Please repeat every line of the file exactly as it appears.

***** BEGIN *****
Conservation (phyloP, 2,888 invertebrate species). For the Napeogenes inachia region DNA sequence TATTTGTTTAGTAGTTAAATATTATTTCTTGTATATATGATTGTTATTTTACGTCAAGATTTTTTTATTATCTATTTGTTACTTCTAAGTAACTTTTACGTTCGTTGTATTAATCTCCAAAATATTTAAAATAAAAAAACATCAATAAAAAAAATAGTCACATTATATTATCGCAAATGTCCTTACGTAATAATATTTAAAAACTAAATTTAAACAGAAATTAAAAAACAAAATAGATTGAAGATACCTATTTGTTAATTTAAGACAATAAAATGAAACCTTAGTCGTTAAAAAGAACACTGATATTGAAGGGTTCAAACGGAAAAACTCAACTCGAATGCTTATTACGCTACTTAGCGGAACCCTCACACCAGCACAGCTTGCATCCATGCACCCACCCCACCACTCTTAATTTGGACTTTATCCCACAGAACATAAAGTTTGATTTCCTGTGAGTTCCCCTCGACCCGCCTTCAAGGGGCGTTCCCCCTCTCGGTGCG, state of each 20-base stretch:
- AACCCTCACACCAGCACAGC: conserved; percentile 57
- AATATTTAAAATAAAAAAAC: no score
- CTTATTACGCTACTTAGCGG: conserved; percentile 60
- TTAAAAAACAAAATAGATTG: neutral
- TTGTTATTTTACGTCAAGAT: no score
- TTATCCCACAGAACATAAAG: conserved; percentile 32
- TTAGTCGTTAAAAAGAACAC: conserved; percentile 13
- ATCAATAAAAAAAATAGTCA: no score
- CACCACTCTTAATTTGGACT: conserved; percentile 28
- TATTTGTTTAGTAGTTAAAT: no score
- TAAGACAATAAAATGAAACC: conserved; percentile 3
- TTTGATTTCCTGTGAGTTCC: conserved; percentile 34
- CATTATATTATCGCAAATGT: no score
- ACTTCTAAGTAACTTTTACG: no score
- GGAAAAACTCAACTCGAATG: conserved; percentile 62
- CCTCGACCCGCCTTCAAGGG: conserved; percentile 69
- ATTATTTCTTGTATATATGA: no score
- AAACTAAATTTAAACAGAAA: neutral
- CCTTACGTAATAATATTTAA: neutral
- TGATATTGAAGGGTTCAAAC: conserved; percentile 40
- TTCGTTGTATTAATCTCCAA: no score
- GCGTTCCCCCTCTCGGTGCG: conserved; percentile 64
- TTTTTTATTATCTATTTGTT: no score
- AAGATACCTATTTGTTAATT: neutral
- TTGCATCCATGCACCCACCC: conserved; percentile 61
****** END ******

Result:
Conservation (phyloP, 2,888 invertebrate species). For the Napeogenes inachia region DNA sequence TATTTGTTTAGTAGTTAAATATTATTTCTTGTATATATGATTGTTATTTTACGTCAAGATTTTTTTATTATCTATTTGTTACTTCTAAGTAACTTTTACGTTCGTTGTATTAATCTCCAAAATATTTAAAATAAAAAAACATCAATAAAAAAAATAGTCACATTATATTATCGCAAATGTCCTTACGTAATAATATTTAAAAACTAAATTTAAACAGAAATTAAAAAACAAAATAGATTGAAGATACCTATTTGTTAATTTAAGACAATAAAATGAAACCTTAGTCGTTAAAAAGAACACTGATATTGAAGGGTTCAAACGGAAAAACTCAACTCGAATGCTTATTACGCTACTTAGCGGAACCCTCACACCAGCACAGCTTGCATCCATGCACCCACCCCACCACTCTTAATTTGGACTTTATCCCACAGAACATAAAGTTTGATTTCCTGTGAGTTCCCCTCGACCCGCCTTCAAGGGGCGTTCCCCCTCTCGGTGCG, state of each 20-base stretch:
- AACCCTCACACCAGCACAGC: conserved; percentile 57
- AATATTTAAAATAAAAAAAC: no score
- CTTATTACGCTACTTAGCGG: conserved; percentile 60
- TTAAAAAACAAAATAGATTG: neutral
- TTGTTATTTTACGTCAAGAT: no score
- TTATCCCACAGAACATAAAG: conserved; percentile 32
- TTAGTCGTTAAAAAGAACAC: conserved; percentile 13
- ATCAATAAAAAAAATAGTCA: no score
- CACCACTCTTAATTTGGACT: conserved; percentile 28
- TATTTGTTTAGTAGTTAAAT: no score
- TAAGACAATAAAATGAAACC: conserved; percentile 3
- TTTGATTTCCTGTGAGTTCC: conserved; percentile 34
- CATTATATTATCGCAAATGT: no score
- ACTTCTAAGTAACTTTTACG: no score
- GGAAAAACTCAACTCGAATG: conserved; percentile 62
- CCTCGACCCGCCTTCAAGGG: conserved; percentile 69
- ATTATTTCTTGTATATATGA: no score
- AAACTAAATTTAAACAGAAA: neutral
- CCTTACGTAATAATATTTAA: neutral
- TGATATTGAAGGGTTCAAAC: conserved; percentile 40
- TTCGTTGTATTAATCTCCAA: no score
- GCGTTCCCCCTCTCGGTGCG: conserved; percentile 64
- TTTTTTATTATCTATTTGTT: no score
- AAGATACCTATTTGTTAATT: neutral
- TTGCATCCATGCACCCACCC: conserved; percentile 61